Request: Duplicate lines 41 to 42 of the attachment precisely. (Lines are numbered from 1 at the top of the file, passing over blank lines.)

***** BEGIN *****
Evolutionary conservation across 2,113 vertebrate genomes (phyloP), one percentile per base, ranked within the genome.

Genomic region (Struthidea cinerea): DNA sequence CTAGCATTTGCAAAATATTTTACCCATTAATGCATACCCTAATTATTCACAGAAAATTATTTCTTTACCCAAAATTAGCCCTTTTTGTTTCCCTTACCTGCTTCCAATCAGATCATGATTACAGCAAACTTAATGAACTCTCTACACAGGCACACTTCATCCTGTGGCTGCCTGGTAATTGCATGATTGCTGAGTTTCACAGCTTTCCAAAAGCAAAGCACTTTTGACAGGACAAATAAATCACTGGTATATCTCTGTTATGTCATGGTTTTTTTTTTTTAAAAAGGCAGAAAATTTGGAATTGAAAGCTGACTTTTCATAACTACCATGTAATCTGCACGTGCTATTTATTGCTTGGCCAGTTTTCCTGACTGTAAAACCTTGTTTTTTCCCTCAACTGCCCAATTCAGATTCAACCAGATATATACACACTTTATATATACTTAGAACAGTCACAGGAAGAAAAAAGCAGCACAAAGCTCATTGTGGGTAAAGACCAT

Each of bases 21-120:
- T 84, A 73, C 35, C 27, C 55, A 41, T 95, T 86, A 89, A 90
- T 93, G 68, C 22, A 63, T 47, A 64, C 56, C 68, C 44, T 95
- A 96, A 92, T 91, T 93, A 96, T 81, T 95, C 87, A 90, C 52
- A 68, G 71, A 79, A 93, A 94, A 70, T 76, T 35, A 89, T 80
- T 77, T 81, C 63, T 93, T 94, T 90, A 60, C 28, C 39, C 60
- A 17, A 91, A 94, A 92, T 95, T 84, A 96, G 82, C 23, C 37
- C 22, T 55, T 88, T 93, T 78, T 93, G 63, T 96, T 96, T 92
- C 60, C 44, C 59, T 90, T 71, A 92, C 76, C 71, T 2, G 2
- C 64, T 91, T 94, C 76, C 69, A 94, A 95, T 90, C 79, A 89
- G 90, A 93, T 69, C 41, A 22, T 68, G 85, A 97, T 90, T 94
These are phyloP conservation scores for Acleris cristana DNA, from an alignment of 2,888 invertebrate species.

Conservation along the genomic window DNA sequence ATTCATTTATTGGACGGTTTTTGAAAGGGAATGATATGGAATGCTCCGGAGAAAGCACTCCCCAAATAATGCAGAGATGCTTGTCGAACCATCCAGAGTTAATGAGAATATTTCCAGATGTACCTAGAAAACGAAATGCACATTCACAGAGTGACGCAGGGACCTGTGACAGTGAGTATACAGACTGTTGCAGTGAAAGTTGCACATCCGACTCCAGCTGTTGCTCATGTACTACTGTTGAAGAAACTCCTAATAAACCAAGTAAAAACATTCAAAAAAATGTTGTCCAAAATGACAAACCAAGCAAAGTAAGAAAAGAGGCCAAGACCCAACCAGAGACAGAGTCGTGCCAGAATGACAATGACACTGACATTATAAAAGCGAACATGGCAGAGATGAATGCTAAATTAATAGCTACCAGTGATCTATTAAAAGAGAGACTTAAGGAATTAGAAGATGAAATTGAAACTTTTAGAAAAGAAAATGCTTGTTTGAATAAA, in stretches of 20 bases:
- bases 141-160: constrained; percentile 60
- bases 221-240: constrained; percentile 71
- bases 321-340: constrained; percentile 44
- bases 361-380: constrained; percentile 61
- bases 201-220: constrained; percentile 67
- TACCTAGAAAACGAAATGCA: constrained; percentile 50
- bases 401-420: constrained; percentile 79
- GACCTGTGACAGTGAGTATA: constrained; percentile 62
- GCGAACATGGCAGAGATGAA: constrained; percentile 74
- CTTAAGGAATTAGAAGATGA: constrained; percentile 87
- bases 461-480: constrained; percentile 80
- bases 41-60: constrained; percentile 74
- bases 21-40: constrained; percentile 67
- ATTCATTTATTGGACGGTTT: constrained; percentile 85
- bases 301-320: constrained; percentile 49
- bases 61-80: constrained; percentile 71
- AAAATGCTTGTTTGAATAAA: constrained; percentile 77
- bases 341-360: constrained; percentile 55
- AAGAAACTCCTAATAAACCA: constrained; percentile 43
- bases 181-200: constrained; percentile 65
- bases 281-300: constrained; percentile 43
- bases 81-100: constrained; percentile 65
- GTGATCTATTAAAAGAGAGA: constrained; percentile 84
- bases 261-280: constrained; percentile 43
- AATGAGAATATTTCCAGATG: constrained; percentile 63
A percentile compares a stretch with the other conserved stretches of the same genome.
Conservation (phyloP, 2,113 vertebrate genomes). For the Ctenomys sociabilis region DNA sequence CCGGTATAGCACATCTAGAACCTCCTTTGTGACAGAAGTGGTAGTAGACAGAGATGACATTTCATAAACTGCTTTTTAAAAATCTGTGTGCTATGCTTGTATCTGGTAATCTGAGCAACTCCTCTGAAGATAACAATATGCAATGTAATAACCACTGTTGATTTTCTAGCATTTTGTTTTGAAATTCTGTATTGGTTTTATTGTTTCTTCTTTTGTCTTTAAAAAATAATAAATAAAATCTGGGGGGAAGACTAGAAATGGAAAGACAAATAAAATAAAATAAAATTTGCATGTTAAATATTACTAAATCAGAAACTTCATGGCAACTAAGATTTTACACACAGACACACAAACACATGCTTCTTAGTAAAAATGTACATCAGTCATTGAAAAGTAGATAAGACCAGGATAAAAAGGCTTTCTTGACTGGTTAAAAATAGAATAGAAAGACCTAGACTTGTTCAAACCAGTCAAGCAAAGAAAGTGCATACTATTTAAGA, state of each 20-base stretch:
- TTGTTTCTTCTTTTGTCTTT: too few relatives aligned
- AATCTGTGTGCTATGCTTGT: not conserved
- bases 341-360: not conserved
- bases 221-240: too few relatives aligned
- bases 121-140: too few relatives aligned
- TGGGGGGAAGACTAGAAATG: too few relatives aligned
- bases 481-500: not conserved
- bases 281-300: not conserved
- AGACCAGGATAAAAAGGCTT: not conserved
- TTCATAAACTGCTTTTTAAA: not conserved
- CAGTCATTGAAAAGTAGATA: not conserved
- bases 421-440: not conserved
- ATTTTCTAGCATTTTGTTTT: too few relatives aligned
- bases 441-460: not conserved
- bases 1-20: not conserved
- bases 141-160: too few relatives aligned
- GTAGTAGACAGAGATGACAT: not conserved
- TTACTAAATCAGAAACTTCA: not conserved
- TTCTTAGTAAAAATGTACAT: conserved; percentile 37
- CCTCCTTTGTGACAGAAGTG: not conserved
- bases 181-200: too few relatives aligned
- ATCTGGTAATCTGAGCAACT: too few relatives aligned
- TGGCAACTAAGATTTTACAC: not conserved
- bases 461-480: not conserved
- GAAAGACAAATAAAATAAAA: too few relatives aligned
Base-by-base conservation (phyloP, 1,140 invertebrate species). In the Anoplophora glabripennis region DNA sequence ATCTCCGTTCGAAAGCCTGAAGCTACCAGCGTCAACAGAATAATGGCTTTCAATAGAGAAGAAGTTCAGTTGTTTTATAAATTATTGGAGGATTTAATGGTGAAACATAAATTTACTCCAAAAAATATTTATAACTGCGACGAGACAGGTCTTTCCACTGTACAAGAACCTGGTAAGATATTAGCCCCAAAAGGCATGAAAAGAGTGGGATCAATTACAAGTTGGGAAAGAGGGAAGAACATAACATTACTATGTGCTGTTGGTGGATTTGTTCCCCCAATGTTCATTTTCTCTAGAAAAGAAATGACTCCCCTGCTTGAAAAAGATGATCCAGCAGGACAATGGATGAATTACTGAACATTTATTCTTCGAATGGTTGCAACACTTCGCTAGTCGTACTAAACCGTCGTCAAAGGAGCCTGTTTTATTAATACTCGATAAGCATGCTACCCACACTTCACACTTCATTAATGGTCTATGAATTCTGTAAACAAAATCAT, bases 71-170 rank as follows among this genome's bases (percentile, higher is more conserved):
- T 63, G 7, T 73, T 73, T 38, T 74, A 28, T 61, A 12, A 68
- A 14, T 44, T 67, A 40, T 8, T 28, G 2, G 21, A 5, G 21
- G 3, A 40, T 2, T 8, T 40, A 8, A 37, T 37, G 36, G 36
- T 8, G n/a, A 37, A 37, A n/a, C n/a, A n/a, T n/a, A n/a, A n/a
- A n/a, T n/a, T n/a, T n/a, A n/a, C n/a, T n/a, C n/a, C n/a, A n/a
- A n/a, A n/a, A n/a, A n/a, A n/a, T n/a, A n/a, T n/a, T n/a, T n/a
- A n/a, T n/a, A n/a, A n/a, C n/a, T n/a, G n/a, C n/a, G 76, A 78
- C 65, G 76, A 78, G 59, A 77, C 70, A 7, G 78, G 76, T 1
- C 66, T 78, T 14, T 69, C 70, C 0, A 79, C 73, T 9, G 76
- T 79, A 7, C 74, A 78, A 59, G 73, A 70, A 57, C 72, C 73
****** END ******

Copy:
A percentile compares a stretch with the other conserved stretches of the same genome.
Conservation (phyloP, 2,113 vertebrate genomes). For the Ctenomys sociabilis region DNA sequence CCGGTATAGCACATCTAGAACCTCCTTTGTGACAGAAGTGGTAGTAGACAGAGATGACATTTCATAAACTGCTTTTTAAAAATCTGTGTGCTATGCTTGTATCTGGTAATCTGAGCAACTCCTCTGAAGATAACAATATGCAATGTAATAACCACTGTTGATTTTCTAGCATTTTGTTTTGAAATTCTGTATTGGTTTTATTGTTTCTTCTTTTGTCTTTAAAAAATAATAAATAAAATCTGGGGGGAAGACTAGAAATGGAAAGACAAATAAAATAAAATAAAATTTGCATGTTAAATATTACTAAATCAGAAACTTCATGGCAACTAAGATTTTACACACAGACACACAAACACATGCTTCTTAGTAAAAATGTACATCAGTCATTGAAAAGTAGATAAGACCAGGATAAAAAGGCTTTCTTGACTGGTTAAAAATAGAATAGAAAGACCTAGACTTGTTCAAACCAGTCAAGCAAAGAAAGTGCATACTATTTAAGA, state of each 20-base stretch: